MY TURN-Full disclosure: I am not an expert in City Planning. Having attended a few Planning Commission meetings and Neighborhood Council rallies "against" new developments, I have seen people display the most discourteous behavior. Sometimes I have mentally checked out when faced with myriad of statistics presented by engineers and architects.
The sum total of these few experiences boils down to this: "No one likes change."
Having lived in Los Angeles for more than five decades, I’ve seen all kinds of changes. I used to take the red street car downtown with my mother (she wore a hat and gloves), then I worked downtown in the 60s and 70s and watched that part of the city fall into sad disrepair. People complained bitterly about the California Mart being built. Ultimately, it managed to enhance LA's reputation as an important fashion market. Now it is getting a facelift to keep up with its exciting neighbors.
Whereas we had "Sam's Roll and Rye" for lunch, the Mart was able to bring in Dales, an upscale lunch and watering hole to serve the increasing fashion business activity. Of course the venerable Mike Lymans catered to the (mostly male) lawyers and stock market executives. Today, you probably could eat at a different restaurant in DTLA for more than six months without a single repeat. I never saw anyone walking a dog in the more the twenty years I worked downtown. Now they have "clean up after your dog" signs all over.
These have been positive changes overall but, admittedly, not for everyone. Here’s the rub: there is no way to please everyone. When it comes to where you live, everyone is proprietary.
Remember the hue and cry over the Woodland Hills Village? I was there the other night. It was packed. There is every kind of restaurant and lots of small stores anchored by Costco. Before it was built, there were meetings with people voicing discontent almost every week. Funny, I don't hear them complaining now, even with the increased traffic. Obviously, Costco has filled a need and even with ample parking, it can be difficult to find a space. The Woodland Hills/West Hills Chamber of Commerce is welcoming new members all the time.
Now the Woodland Hills Promenade is getting ready for a huge facelift. Yes, there will be people who don't want more development in their neighborhoods but I bet they won’t mind the value it adds to home prices in the area. And how about the ability to walk to a restaurant for dinner?
The Mar Vista/Venice "great Streets"/bicycle lanes project has roused the neighborhood. Of course, that area has undergone big changes and along with the pluses come the problems. This part of LA probably has more vegetarians and "green" gardens than most places in Los Angeles. Many meetings are being held for residents to voice all points of view. Eventually people will arrive at a compromise position. That is what happens with "progress."
Compromise was reached for the developments in Hollywood after what seemed to be an interminable amount of time that included shouting and propaganda on both sides. The new Mall/Hotel project recently announced for South Los Angeles seems to be meeting with mostly enthusiasm along with some skepticism.
The LA Times is asking for people who live in Lincoln Heights (East LA) to contact them about the ideas for improving their neighborhoods. How do you balance the need for more business and services without forcing people out of their homes? That is the basic, humungous problem that so called "gentrification" causes. We are not talking about eminent domain to make way for huge construction projects, but rather, how people who rent apartments and homes in these "upgraded" areas will afford to continue living there?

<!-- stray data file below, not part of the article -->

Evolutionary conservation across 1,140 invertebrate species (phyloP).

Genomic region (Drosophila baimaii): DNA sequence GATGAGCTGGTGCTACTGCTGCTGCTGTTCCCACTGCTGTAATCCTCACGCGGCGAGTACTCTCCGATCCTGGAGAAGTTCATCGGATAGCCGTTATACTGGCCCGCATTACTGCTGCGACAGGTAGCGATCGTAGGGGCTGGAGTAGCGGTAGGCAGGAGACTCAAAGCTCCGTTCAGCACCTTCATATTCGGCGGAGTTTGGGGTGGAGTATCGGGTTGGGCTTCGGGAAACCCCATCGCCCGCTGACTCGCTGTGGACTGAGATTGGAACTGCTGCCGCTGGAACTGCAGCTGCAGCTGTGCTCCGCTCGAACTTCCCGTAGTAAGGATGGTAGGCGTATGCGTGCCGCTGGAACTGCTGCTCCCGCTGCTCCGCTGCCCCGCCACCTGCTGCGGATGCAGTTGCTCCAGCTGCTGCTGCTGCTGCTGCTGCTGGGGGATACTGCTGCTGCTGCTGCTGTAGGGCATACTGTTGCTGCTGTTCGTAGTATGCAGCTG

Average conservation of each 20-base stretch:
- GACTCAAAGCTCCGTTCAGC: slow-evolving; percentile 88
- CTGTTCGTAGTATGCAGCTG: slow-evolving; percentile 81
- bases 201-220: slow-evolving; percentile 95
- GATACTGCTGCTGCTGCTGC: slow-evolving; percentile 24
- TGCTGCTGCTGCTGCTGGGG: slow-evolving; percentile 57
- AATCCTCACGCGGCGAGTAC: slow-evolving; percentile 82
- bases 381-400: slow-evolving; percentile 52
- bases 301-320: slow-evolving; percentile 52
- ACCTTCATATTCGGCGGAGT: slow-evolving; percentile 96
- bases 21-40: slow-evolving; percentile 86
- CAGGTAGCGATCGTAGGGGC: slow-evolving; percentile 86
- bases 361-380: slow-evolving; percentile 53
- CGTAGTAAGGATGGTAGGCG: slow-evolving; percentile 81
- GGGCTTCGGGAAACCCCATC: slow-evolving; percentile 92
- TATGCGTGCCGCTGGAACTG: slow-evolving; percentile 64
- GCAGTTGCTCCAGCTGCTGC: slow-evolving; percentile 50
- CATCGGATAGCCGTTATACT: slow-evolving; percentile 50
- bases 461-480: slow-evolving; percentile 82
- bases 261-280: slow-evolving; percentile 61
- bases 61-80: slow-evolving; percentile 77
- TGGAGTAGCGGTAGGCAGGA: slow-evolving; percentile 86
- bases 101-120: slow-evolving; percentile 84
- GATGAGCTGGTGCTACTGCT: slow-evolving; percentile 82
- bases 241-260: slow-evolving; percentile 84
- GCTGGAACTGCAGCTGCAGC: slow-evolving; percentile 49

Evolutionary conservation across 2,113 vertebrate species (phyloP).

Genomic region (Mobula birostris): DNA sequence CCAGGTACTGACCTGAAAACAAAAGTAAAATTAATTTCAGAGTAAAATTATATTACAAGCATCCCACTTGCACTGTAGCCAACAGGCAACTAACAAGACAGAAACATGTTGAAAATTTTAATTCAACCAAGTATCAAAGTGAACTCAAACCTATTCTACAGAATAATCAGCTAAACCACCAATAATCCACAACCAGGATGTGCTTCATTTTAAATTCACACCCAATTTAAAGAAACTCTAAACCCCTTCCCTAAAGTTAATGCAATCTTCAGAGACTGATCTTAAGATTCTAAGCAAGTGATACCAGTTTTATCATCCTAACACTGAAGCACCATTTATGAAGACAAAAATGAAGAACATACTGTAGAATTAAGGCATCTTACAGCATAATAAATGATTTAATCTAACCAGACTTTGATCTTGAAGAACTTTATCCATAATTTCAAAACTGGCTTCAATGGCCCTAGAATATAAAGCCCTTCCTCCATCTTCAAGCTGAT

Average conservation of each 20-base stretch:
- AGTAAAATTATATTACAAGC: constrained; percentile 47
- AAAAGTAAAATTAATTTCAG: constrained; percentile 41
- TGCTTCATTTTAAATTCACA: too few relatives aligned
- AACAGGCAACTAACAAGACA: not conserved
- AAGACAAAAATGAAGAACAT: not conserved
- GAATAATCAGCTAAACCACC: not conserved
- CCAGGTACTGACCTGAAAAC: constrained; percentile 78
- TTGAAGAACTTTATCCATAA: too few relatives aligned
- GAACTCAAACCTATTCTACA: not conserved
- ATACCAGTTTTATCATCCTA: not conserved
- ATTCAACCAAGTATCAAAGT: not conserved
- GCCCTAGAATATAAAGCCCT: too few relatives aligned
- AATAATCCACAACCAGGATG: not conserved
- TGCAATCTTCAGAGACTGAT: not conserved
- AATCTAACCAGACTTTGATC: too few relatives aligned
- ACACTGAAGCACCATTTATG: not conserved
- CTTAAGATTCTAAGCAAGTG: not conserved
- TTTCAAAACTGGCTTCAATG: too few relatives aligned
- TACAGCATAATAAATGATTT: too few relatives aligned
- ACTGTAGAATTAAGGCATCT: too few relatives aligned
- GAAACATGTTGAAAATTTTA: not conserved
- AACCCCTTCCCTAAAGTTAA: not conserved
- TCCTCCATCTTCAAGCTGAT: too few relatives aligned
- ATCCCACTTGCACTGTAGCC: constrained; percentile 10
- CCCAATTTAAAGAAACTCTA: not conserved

I read about another gigantic development in Sherman Oaks where Sunkist has its headquarters. A huge multi-use development at the Southwest corner of Riverside Drive and Hazeltine, adjacent to Westfield's Fashion Square Mall, is being planned by IMT (developer of the Sunkist Project). While the iconic Sunkist building itself will remain intact, IMT's current plan includes the addition of 270 apartments plus a grocery store and other retail and commercial businesses, including a hotel built on the site.
There seems to be disagreement as to how the traffic flow will affect everyone. I always wondered why nothing was done with that huge space. The Northwest corner has one of the smallest Trader Joe’s in its strip mall. Remember when Fashion Square, anchored by Bullocks, first opened? It was exciting to have stores within such easy reach.
In my opinion the biggest problem for neighbors facing all of these future projects is the actual construction itself. Lanes being shut, noise, dust all have an effect on our day-to-day living. Hopefully some genius will come up with ways to diminish these obstacles.
As much as we would like to have these new projects in someone else's back yard, it is not going to happen. LA stopped being a series of bedroom communities a long time ago. Even though we can brag about having the sixth largest economy in the world and almost the best weather anywhere we can't stay still. We are a great city and in order to stay that way change is a natural part of the order.
Of course, when it comes to my back yard...there is a huge mostly empty DWP lot next door. I am more than a little curious to see what they intend to do with it. And you just might see me in the front row when they start having meetings.
As always comments are welcome.
(Denyse Selesnick is a CityWatch columnist. She is a former publisher/journalist/international event organizer. Denyse can be reached at: [email protected]) Edited for CityWatch by Linda Abrams.